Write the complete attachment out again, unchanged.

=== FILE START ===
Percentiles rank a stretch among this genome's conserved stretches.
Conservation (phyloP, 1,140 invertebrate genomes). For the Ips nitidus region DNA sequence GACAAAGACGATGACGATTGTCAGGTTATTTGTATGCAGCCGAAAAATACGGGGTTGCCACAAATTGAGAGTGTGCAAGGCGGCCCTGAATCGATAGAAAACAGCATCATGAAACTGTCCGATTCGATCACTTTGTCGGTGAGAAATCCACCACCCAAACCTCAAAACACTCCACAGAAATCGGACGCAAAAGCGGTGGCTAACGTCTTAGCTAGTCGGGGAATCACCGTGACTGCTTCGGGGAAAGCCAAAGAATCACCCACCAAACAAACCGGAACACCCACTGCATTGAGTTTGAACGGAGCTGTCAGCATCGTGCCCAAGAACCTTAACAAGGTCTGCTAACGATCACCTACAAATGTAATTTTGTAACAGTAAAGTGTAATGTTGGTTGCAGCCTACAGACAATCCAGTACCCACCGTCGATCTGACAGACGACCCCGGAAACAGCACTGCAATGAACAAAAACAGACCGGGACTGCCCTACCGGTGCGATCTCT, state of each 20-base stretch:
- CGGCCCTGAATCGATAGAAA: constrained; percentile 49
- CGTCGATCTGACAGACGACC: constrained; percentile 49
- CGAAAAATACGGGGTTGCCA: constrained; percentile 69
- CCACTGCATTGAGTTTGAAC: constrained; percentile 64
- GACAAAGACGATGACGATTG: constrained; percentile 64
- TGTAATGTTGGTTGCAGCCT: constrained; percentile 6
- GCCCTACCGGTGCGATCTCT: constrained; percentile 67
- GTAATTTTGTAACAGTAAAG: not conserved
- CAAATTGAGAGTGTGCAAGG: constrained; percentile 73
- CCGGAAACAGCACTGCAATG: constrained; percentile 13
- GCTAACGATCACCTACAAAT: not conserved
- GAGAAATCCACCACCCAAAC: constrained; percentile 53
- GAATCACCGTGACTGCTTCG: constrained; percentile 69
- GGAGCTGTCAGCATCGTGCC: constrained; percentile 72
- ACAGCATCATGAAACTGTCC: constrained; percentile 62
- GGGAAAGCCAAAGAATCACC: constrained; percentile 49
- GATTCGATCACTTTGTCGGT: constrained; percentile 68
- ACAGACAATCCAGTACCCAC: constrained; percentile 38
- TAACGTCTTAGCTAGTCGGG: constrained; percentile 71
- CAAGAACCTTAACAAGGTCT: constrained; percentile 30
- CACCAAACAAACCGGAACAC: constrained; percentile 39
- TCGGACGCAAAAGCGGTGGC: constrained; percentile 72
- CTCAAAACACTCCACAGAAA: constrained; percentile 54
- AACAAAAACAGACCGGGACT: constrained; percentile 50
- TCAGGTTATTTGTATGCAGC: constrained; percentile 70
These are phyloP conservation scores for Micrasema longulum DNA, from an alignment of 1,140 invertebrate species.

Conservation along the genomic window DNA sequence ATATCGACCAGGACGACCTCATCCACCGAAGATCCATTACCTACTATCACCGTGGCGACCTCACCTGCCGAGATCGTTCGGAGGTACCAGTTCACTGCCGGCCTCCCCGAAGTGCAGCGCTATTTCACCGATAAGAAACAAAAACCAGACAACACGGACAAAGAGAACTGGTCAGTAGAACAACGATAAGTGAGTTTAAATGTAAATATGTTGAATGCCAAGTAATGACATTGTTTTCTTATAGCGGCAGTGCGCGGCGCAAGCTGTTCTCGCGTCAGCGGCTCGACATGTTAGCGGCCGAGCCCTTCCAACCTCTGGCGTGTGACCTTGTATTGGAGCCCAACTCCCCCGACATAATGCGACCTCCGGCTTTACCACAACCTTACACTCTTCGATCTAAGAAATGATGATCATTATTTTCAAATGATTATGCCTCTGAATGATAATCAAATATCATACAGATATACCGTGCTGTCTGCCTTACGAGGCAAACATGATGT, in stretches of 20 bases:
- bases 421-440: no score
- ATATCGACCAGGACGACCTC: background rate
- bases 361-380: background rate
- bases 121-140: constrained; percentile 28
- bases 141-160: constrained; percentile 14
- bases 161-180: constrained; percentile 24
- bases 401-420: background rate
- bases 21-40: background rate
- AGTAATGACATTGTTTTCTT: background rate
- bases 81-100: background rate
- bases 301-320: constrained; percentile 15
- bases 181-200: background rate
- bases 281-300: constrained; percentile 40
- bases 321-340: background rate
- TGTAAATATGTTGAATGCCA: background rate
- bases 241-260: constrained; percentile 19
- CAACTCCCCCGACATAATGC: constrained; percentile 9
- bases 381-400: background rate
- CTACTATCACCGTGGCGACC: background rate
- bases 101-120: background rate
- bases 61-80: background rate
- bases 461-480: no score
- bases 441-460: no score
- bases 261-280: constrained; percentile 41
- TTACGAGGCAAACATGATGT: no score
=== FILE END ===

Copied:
Percentiles rank a stretch among this genome's conserved stretches.
Conservation (phyloP, 1,140 invertebrate genomes). For the Ips nitidus region DNA sequence GACAAAGACGATGACGATTGTCAGGTTATTTGTATGCAGCCGAAAAATACGGGGTTGCCACAAATTGAGAGTGTGCAAGGCGGCCCTGAATCGATAGAAAACAGCATCATGAAACTGTCCGATTCGATCACTTTGTCGGTGAGAAATCCACCACCCAAACCTCAAAACACTCCACAGAAATCGGACGCAAAAGCGGTGGCTAACGTCTTAGCTAGTCGGGGAATCACCGTGACTGCTTCGGGGAAAGCCAAAGAATCACCCACCAAACAAACCGGAACACCCACTGCATTGAGTTTGAACGGAGCTGTCAGCATCGTGCCCAAGAACCTTAACAAGGTCTGCTAACGATCACCTACAAATGTAATTTTGTAACAGTAAAGTGTAATGTTGGTTGCAGCCTACAGACAATCCAGTACCCACCGTCGATCTGACAGACGACCCCGGAAACAGCACTGCAATGAACAAAAACAGACCGGGACTGCCCTACCGGTGCGATCTCT, state of each 20-base stretch:
- CGGCCCTGAATCGATAGAAA: constrained; percentile 49
- CGTCGATCTGACAGACGACC: constrained; percentile 49
- CGAAAAATACGGGGTTGCCA: constrained; percentile 69
- CCACTGCATTGAGTTTGAAC: constrained; percentile 64
- GACAAAGACGATGACGATTG: constrained; percentile 64
- TGTAATGTTGGTTGCAGCCT: constrained; percentile 6
- GCCCTACCGGTGCGATCTCT: constrained; percentile 67
- GTAATTTTGTAACAGTAAAG: not conserved
- CAAATTGAGAGTGTGCAAGG: constrained; percentile 73
- CCGGAAACAGCACTGCAATG: constrained; percentile 13
- GCTAACGATCACCTACAAAT: not conserved
- GAGAAATCCACCACCCAAAC: constrained; percentile 53
- GAATCACCGTGACTGCTTCG: constrained; percentile 69
- GGAGCTGTCAGCATCGTGCC: constrained; percentile 72
- ACAGCATCATGAAACTGTCC: constrained; percentile 62
- GGGAAAGCCAAAGAATCACC: constrained; percentile 49
- GATTCGATCACTTTGTCGGT: constrained; percentile 68
- ACAGACAATCCAGTACCCAC: constrained; percentile 38
- TAACGTCTTAGCTAGTCGGG: constrained; percentile 71
- CAAGAACCTTAACAAGGTCT: constrained; percentile 30
- CACCAAACAAACCGGAACAC: constrained; percentile 39
- TCGGACGCAAAAGCGGTGGC: constrained; percentile 72
- CTCAAAACACTCCACAGAAA: constrained; percentile 54
- AACAAAAACAGACCGGGACT: constrained; percentile 50
- TCAGGTTATTTGTATGCAGC: constrained; percentile 70
These are phyloP conservation scores for Micrasema longulum DNA, from an alignment of 1,140 invertebrate species.

Conservation along the genomic window DNA sequence ATATCGACCAGGACGACCTCATCCACCGAAGATCCATTACCTACTATCACCGTGGCGACCTCACCTGCCGAGATCGTTCGGAGGTACCAGTTCACTGCCGGCCTCCCCGAAGTGCAGCGCTATTTCACCGATAAGAAACAAAAACCAGACAACACGGACAAAGAGAACTGGTCAGTAGAACAACGATAAGTGAGTTTAAATGTAAATATGTTGAATGCCAAGTAATGACATTGTTTTCTTATAGCGGCAGTGCGCGGCGCAAGCTGTTCTCGCGTCAGCGGCTCGACATGTTAGCGGCCGAGCCCTTCCAACCTCTGGCGTGTGACCTTGTATTGGAGCCCAACTCCCCCGACATAATGCGACCTCCGGCTTTACCACAACCTTACACTCTTCGATCTAAGAAATGATGATCATTATTTTCAAATGATTATGCCTCTGAATGATAATCAAATATCATACAGATATACCGTGCTGTCTGCCTTACGAGGCAAACATGATGT, in stretches of 20 bases:
- bases 421-440: no score
- ATATCGACCAGGACGACCTC: background rate
- bases 361-380: background rate
- bases 121-140: constrained; percentile 28
- bases 141-160: constrained; percentile 14
- bases 161-180: constrained; percentile 24
- bases 401-420: background rate
- bases 21-40: background rate
- AGTAATGACATTGTTTTCTT: background rate
- bases 81-100: background rate
- bases 301-320: constrained; percentile 15
- bases 181-200: background rate
- bases 281-300: constrained; percentile 40
- bases 321-340: background rate
- TGTAAATATGTTGAATGCCA: background rate
- bases 241-260: constrained; percentile 19
- CAACTCCCCCGACATAATGC: constrained; percentile 9
- bases 381-400: background rate
- CTACTATCACCGTGGCGACC: background rate
- bases 101-120: background rate
- bases 61-80: background rate
- bases 461-480: no score
- bases 441-460: no score
- bases 261-280: constrained; percentile 41
- TTACGAGGCAAACATGATGT: no score